Avocados and Your Heart
According to the American Heart Association:
- Knowing which fats raise LDL (bad) cholesterol and which ones don't is the first step in lowering your risk of heart disease. In addition to the LDL produced naturally by your body, saturated fat, trans-fatty acids and dietary cholesterol can also raise blood cholesterol. Monounsaturated fats and polyunsaturated fats appear to not raise LDL cholesterol.
- Cholesterol can't dissolve in the blood. It has to be transported to and from the cells by carriers called lipoproteins. Low-density lipoprotein, or LDL, is known as "bad" cholesterol. High-density lipoprotein, or HDL, is known as "good" cholesterol.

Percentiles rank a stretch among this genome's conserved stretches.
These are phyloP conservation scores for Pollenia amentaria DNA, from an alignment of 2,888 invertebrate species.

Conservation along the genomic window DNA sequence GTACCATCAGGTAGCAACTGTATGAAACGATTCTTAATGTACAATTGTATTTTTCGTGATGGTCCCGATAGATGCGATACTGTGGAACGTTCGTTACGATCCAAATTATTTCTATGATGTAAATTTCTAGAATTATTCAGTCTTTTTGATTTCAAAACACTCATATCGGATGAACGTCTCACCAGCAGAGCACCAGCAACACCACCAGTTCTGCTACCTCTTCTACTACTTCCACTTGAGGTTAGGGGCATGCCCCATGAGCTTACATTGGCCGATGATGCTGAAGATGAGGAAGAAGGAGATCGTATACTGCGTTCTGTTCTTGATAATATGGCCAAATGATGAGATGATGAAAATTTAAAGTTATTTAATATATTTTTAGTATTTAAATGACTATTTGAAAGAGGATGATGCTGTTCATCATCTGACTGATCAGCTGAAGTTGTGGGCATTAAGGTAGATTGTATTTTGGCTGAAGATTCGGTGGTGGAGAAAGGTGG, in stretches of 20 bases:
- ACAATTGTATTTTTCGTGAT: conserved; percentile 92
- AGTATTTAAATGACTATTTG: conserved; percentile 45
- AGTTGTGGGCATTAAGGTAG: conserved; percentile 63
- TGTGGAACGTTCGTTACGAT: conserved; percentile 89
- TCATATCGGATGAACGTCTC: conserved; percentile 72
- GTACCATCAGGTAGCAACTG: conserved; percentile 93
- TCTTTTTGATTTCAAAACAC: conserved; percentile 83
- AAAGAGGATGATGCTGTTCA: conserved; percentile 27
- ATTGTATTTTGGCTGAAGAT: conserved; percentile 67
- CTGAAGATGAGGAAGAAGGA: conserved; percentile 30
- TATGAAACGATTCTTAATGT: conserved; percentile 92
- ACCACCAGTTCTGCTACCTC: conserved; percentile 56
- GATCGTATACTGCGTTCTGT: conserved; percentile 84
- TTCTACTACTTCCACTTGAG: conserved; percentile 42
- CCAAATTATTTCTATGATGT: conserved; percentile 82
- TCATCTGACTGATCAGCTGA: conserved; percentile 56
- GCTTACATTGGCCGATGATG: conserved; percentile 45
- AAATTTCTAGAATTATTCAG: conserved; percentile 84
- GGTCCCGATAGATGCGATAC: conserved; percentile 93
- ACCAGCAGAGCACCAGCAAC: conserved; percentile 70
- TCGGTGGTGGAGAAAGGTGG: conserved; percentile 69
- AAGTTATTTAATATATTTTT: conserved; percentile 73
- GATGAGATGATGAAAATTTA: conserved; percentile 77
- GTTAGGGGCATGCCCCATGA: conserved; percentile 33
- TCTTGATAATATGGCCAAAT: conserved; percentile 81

Mono and polyunsaturated fats, when consumed in moderation and eaten in place of saturated or trans fats, can help reduce blood cholesterol levels and decrease risk for heart disease. Avocados are one of the few fruits that provide "good" fats. Avocados contribute good fats to one's diet, providing 3 g of mono and 0.5 g polyunsaturated fat per 1-oz. serving.
Avocados can help consumers meet the dietary guidelines of the American Heart Association
American Heart Association recommends to:
- Eat a diet that is low to moderate in fat
- Limit saturated fat intake to less than 7% of total daily calories
- Limit trans fats intake to less than 1% of total daily calories
- Limit cholesterol intake to less than 300 mg per day
A 1-oz. serving of avocado contains 0.5 grams saturated fat and is trans fat- and cholesterol-free. Plus, avocados are also sodium-free.